4 February 2006
Here's what's new at Rambles.NET, your best source on the Internet for
roots and traditional music, fiction, folklore and movie reviews!
Go to http://www.rambles.net to access the new edition and much, much
more! (Our archives contain more than 8,700 reviews, interviews and
other bits of excitement.) See you there!
Jez Lowe & the Bad Pennies are back with Tenterhooks (The Art Edition).
"Jez Lowe is one of the best singer-songwriters working on the scene
today," says Nicky Rossiter. "His songs are many and varied but his
roots are firmly in the coal-mining traditions of Great Britain -- and
from that black gold comes this gem."
Sam Steele recorded authentic English folk songs from 1959 to 1962.
Now, the Veteran label has released those recordings on a CD titled
Heel & Toe. "The sound quality, though not great, could have been a lot
worse, given the portable recording technology available to the layman
of the period," Jerome Clark says. "If not so crisp as the field
tapings Alan Lomax was making at the same time, it is still entirely
The Possum Trot Orchestra puts forth "an original sound that
integrates, in proportions that vary from song to song, folk and pop
approaches," Jerome says after spinning their self-titled CD. "As an
effort to fashion a kind of creative roots sound for the early 21st
century, this CD succeeds almost against expectations. There's enough
depth to it to repay many listenings ... and it boasts a distinctive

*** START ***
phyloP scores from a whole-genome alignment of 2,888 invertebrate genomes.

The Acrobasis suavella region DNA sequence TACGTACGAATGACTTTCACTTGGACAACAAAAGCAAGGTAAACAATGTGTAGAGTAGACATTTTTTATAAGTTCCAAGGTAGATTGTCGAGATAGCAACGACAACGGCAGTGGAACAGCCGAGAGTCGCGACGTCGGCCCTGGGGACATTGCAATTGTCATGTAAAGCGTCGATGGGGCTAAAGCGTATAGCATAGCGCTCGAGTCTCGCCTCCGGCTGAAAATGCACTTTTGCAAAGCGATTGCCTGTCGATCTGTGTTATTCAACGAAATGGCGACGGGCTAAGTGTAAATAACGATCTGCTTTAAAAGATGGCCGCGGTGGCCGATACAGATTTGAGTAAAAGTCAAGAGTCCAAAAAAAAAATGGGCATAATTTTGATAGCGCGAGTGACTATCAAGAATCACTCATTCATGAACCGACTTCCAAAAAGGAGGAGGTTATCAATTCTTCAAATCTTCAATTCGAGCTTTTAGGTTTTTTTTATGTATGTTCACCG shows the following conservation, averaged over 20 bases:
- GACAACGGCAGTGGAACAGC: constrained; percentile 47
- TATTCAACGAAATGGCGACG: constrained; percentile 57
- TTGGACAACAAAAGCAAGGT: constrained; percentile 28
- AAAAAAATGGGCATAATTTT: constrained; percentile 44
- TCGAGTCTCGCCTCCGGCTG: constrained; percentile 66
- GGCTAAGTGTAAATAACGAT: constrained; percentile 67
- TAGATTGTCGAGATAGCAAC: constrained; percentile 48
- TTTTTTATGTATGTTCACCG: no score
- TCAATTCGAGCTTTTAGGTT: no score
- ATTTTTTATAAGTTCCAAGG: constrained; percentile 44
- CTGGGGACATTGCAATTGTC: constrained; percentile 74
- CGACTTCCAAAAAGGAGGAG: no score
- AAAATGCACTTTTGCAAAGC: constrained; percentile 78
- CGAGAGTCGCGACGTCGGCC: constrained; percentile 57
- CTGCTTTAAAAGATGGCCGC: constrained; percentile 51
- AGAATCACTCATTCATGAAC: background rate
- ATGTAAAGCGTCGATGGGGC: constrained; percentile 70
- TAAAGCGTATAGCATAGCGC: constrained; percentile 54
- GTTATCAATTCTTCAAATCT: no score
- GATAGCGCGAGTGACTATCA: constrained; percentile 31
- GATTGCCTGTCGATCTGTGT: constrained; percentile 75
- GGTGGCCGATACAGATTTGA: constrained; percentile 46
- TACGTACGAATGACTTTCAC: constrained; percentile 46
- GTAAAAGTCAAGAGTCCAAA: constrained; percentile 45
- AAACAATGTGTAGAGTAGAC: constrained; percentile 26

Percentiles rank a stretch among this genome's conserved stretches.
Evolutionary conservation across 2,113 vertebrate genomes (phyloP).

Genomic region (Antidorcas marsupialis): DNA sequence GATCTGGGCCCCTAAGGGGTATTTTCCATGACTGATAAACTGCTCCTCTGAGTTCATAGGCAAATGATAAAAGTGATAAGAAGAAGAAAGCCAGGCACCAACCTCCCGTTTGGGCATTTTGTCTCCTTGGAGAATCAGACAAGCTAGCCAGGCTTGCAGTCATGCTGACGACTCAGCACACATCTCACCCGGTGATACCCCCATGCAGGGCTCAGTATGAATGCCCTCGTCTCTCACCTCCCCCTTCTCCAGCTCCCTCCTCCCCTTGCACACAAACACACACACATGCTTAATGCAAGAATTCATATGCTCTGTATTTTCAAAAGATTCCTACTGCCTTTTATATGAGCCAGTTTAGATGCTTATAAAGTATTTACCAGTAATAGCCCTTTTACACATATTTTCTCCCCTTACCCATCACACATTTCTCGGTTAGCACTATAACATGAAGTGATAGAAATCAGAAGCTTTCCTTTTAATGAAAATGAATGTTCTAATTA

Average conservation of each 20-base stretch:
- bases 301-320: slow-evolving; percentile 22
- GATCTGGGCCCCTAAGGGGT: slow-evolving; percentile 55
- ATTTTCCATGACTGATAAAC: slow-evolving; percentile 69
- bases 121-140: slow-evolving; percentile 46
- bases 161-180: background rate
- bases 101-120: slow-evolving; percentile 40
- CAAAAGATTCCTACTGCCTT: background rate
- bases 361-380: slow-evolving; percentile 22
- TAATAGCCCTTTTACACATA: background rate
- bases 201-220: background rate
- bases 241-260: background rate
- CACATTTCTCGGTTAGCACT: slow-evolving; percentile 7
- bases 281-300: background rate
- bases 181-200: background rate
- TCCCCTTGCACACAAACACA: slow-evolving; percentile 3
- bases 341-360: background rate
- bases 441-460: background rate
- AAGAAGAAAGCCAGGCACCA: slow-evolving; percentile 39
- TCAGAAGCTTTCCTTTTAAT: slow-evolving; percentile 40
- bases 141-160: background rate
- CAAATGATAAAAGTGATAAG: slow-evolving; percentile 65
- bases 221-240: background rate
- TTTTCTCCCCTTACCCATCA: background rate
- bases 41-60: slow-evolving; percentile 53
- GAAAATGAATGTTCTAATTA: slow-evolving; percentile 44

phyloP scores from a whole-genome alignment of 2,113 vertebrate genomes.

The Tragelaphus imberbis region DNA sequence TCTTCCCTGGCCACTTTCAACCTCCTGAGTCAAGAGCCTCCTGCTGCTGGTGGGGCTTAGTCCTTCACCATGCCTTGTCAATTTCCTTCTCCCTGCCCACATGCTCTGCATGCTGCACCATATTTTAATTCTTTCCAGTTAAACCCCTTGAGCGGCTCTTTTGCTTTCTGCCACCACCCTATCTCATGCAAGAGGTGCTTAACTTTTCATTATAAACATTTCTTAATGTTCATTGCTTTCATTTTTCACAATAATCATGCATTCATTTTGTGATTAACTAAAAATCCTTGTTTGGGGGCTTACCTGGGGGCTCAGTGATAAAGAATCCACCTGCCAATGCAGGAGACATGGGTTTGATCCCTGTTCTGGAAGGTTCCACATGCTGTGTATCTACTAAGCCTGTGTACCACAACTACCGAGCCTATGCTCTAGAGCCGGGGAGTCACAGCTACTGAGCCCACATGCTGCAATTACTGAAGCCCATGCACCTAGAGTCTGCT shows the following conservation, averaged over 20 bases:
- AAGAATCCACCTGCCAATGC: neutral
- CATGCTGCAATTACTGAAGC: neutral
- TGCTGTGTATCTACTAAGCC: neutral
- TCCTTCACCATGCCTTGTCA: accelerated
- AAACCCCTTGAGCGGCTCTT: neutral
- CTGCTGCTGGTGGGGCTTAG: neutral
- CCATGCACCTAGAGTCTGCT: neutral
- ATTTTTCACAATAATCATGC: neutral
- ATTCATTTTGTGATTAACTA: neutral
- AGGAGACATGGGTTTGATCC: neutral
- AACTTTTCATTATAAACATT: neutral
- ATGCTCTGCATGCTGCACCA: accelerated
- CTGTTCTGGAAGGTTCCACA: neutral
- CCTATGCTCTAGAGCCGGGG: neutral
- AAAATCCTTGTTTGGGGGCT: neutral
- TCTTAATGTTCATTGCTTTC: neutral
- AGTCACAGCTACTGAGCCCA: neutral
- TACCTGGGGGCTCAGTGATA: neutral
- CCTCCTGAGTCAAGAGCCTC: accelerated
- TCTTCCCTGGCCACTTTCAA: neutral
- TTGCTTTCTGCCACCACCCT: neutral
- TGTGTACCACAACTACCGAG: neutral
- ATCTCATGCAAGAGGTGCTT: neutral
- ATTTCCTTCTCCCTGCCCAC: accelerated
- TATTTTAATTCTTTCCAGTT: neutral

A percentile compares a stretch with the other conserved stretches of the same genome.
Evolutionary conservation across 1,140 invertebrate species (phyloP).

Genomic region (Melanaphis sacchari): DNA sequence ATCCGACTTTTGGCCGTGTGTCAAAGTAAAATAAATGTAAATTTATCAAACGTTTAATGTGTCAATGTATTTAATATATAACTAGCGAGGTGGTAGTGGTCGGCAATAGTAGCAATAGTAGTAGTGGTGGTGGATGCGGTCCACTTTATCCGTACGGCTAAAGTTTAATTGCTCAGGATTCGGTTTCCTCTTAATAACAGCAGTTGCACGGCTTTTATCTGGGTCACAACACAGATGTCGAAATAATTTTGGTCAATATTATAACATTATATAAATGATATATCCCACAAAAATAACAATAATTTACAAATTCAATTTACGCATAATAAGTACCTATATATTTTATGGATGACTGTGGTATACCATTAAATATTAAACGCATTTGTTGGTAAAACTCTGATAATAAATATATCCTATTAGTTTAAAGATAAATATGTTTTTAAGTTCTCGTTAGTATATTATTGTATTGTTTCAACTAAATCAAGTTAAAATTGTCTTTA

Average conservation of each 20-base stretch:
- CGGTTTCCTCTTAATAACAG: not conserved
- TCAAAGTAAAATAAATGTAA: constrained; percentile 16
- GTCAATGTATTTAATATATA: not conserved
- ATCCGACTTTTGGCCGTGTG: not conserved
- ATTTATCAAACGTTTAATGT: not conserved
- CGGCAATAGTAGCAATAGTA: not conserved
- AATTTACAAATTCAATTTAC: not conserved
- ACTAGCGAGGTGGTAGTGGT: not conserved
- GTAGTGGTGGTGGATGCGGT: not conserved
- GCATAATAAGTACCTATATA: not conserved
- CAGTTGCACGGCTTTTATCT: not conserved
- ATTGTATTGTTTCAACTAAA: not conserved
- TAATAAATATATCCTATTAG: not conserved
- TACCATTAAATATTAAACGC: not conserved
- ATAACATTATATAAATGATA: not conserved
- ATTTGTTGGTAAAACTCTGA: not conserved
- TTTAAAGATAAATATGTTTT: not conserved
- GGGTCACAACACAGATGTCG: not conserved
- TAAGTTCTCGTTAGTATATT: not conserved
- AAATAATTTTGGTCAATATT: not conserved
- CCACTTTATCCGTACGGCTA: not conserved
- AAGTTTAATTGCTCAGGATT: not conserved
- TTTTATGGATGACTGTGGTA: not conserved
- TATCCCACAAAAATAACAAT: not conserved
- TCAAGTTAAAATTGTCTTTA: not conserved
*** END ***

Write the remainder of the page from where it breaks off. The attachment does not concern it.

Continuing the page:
sound and a point of view that is appealingly its own."
Crow Greenspun reveals his New York-based songs on Blood & Decision.
"Despite the slightly jarring variety of genres on offer, I enjoyed
this CD," Nicky Rossiter says. "The story-songs have a power that could
produce some hits if they had a wider audience."
Tom Mank and Sera Jane Smolen study the Souls of Birds on this album of
voices, guitar and cello. "You may only get nine tracks here but you
get more than a fair share of good music well played and lyrics well
written," Nicky says. "Tom Mank and Sera Jane Smolen produce some
beautiful sweet sounds together."
Michael Jerome Browne & the Twin Rivers String Band prove themselves to
be "a Canadian national treasure," although the music on this
self-titled CD originates mostly from the southern United States, John
Bird exclaims. "The album is clearly Browne's tour de force," John
says. "All in all, this is one of my favourite CDs these days, in which
Browne delivers the variety he promises in his definition of string
Belinda Underwood is Uncurling into a jazz artist of note. "Belinda